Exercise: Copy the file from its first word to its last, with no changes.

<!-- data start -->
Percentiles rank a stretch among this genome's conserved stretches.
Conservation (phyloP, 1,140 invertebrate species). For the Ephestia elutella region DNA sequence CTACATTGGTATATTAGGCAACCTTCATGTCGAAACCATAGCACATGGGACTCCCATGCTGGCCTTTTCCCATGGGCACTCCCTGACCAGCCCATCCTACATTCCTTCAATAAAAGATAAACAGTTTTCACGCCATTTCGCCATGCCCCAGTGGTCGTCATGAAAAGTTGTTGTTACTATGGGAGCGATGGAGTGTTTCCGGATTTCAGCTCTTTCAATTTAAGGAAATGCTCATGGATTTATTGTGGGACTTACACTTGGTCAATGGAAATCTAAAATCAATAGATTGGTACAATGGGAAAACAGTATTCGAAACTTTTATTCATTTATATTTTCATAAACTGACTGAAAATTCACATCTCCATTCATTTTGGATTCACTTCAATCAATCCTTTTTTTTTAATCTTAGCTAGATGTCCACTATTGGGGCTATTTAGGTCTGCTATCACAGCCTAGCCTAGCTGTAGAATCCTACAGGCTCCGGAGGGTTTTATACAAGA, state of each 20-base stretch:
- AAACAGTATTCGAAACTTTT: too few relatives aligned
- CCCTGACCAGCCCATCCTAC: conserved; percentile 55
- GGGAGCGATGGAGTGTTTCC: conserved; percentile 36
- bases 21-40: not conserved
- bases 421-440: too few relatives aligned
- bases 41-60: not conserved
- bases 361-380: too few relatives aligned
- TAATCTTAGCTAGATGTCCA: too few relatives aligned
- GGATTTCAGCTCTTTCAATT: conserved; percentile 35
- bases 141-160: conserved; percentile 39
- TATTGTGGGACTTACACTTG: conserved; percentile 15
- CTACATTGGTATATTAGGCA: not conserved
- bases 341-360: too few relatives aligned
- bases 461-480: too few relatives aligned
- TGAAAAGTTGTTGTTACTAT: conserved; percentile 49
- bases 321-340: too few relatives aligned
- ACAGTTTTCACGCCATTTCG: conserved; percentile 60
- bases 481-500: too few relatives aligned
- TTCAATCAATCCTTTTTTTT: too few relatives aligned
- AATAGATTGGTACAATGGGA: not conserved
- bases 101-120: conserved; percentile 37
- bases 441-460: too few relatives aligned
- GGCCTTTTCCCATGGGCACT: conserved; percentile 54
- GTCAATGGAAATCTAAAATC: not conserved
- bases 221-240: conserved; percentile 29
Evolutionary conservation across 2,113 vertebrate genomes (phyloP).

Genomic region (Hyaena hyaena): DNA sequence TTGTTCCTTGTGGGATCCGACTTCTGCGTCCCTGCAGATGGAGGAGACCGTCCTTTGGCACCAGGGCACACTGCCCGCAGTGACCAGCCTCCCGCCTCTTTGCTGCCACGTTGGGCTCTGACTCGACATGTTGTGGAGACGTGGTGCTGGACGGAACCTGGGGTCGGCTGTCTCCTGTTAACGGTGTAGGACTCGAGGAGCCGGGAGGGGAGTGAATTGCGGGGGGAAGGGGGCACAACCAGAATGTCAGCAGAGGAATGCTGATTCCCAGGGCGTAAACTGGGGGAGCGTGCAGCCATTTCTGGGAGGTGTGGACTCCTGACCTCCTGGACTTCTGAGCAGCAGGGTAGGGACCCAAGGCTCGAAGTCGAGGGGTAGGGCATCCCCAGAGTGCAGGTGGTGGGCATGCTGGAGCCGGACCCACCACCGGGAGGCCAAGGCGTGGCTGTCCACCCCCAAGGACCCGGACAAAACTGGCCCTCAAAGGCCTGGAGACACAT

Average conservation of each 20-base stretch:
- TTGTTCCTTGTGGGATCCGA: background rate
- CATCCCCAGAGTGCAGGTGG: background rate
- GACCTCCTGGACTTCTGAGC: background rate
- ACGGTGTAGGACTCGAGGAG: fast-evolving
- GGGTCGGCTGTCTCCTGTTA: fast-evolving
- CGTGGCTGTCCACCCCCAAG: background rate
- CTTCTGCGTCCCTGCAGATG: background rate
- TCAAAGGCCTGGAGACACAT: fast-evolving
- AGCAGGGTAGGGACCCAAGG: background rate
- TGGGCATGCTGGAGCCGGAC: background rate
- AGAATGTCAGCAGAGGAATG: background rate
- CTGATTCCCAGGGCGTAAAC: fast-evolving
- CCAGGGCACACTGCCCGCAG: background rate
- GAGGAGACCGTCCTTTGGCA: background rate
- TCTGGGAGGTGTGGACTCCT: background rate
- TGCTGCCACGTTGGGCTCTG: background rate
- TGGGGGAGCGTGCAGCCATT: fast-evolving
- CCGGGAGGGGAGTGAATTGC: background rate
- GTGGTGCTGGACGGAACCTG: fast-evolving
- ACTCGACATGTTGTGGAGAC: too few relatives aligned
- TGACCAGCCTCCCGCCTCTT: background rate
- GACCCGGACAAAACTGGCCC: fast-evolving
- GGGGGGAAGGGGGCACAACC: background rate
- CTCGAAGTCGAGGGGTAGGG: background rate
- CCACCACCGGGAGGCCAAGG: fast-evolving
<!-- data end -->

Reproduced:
Percentiles rank a stretch among this genome's conserved stretches.
Conservation (phyloP, 1,140 invertebrate species). For the Ephestia elutella region DNA sequence CTACATTGGTATATTAGGCAACCTTCATGTCGAAACCATAGCACATGGGACTCCCATGCTGGCCTTTTCCCATGGGCACTCCCTGACCAGCCCATCCTACATTCCTTCAATAAAAGATAAACAGTTTTCACGCCATTTCGCCATGCCCCAGTGGTCGTCATGAAAAGTTGTTGTTACTATGGGAGCGATGGAGTGTTTCCGGATTTCAGCTCTTTCAATTTAAGGAAATGCTCATGGATTTATTGTGGGACTTACACTTGGTCAATGGAAATCTAAAATCAATAGATTGGTACAATGGGAAAACAGTATTCGAAACTTTTATTCATTTATATTTTCATAAACTGACTGAAAATTCACATCTCCATTCATTTTGGATTCACTTCAATCAATCCTTTTTTTTTAATCTTAGCTAGATGTCCACTATTGGGGCTATTTAGGTCTGCTATCACAGCCTAGCCTAGCTGTAGAATCCTACAGGCTCCGGAGGGTTTTATACAAGA, state of each 20-base stretch:
- AAACAGTATTCGAAACTTTT: too few relatives aligned
- CCCTGACCAGCCCATCCTAC: conserved; percentile 55
- GGGAGCGATGGAGTGTTTCC: conserved; percentile 36
- bases 21-40: not conserved
- bases 421-440: too few relatives aligned
- bases 41-60: not conserved
- bases 361-380: too few relatives aligned
- TAATCTTAGCTAGATGTCCA: too few relatives aligned
- GGATTTCAGCTCTTTCAATT: conserved; percentile 35
- bases 141-160: conserved; percentile 39
- TATTGTGGGACTTACACTTG: conserved; percentile 15
- CTACATTGGTATATTAGGCA: not conserved
- bases 341-360: too few relatives aligned
- bases 461-480: too few relatives aligned
- TGAAAAGTTGTTGTTACTAT: conserved; percentile 49
- bases 321-340: too few relatives aligned
- ACAGTTTTCACGCCATTTCG: conserved; percentile 60
- bases 481-500: too few relatives aligned
- TTCAATCAATCCTTTTTTTT: too few relatives aligned
- AATAGATTGGTACAATGGGA: not conserved
- bases 101-120: conserved; percentile 37
- bases 441-460: too few relatives aligned
- GGCCTTTTCCCATGGGCACT: conserved; percentile 54
- GTCAATGGAAATCTAAAATC: not conserved
- bases 221-240: conserved; percentile 29
Evolutionary conservation across 2,113 vertebrate genomes (phyloP).

Genomic region (Hyaena hyaena): DNA sequence TTGTTCCTTGTGGGATCCGACTTCTGCGTCCCTGCAGATGGAGGAGACCGTCCTTTGGCACCAGGGCACACTGCCCGCAGTGACCAGCCTCCCGCCTCTTTGCTGCCACGTTGGGCTCTGACTCGACATGTTGTGGAGACGTGGTGCTGGACGGAACCTGGGGTCGGCTGTCTCCTGTTAACGGTGTAGGACTCGAGGAGCCGGGAGGGGAGTGAATTGCGGGGGGAAGGGGGCACAACCAGAATGTCAGCAGAGGAATGCTGATTCCCAGGGCGTAAACTGGGGGAGCGTGCAGCCATTTCTGGGAGGTGTGGACTCCTGACCTCCTGGACTTCTGAGCAGCAGGGTAGGGACCCAAGGCTCGAAGTCGAGGGGTAGGGCATCCCCAGAGTGCAGGTGGTGGGCATGCTGGAGCCGGACCCACCACCGGGAGGCCAAGGCGTGGCTGTCCACCCCCAAGGACCCGGACAAAACTGGCCCTCAAAGGCCTGGAGACACAT

Average conservation of each 20-base stretch:
- TTGTTCCTTGTGGGATCCGA: background rate
- CATCCCCAGAGTGCAGGTGG: background rate
- GACCTCCTGGACTTCTGAGC: background rate
- ACGGTGTAGGACTCGAGGAG: fast-evolving
- GGGTCGGCTGTCTCCTGTTA: fast-evolving
- CGTGGCTGTCCACCCCCAAG: background rate
- CTTCTGCGTCCCTGCAGATG: background rate
- TCAAAGGCCTGGAGACACAT: fast-evolving
- AGCAGGGTAGGGACCCAAGG: background rate
- TGGGCATGCTGGAGCCGGAC: background rate
- AGAATGTCAGCAGAGGAATG: background rate
- CTGATTCCCAGGGCGTAAAC: fast-evolving
- CCAGGGCACACTGCCCGCAG: background rate
- GAGGAGACCGTCCTTTGGCA: background rate
- TCTGGGAGGTGTGGACTCCT: background rate
- TGCTGCCACGTTGGGCTCTG: background rate
- TGGGGGAGCGTGCAGCCATT: fast-evolving
- CCGGGAGGGGAGTGAATTGC: background rate
- GTGGTGCTGGACGGAACCTG: fast-evolving
- ACTCGACATGTTGTGGAGAC: too few relatives aligned
- TGACCAGCCTCCCGCCTCTT: background rate
- GACCCGGACAAAACTGGCCC: fast-evolving
- GGGGGGAAGGGGGCACAACC: background rate
- CTCGAAGTCGAGGGGTAGGG: background rate
- CCACCACCGGGAGGCCAAGG: fast-evolving